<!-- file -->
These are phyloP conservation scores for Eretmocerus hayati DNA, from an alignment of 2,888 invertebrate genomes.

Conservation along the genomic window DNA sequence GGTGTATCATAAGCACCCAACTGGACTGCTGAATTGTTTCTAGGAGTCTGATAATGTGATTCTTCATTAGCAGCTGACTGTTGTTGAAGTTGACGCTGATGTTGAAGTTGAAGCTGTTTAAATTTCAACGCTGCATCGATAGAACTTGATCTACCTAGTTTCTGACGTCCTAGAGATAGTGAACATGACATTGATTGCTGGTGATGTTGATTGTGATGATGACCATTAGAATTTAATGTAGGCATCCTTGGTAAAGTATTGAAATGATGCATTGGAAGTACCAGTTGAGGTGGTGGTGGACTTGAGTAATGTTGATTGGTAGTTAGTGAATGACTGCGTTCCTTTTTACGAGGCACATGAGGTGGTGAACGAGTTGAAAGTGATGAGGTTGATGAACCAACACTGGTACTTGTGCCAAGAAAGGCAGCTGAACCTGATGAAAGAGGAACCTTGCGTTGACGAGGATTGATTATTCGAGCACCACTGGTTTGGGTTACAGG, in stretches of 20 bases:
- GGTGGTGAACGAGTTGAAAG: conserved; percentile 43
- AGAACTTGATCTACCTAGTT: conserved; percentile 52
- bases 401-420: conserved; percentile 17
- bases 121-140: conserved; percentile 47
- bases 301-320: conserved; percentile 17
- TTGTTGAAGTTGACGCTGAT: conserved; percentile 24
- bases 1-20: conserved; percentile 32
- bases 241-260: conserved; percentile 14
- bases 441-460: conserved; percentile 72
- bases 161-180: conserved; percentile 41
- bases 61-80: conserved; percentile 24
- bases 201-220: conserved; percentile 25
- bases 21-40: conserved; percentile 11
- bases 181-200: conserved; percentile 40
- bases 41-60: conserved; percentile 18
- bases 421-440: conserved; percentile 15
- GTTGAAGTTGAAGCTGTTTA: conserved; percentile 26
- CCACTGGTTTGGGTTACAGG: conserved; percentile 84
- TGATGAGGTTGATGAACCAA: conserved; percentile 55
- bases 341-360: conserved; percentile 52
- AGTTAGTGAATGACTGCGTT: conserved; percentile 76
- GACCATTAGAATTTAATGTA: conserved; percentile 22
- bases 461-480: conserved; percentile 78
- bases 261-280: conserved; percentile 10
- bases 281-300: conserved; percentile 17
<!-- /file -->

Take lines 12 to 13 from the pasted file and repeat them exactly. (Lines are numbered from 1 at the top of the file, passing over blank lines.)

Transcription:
- bases 161-180: conserved; percentile 41
- bases 61-80: conserved; percentile 24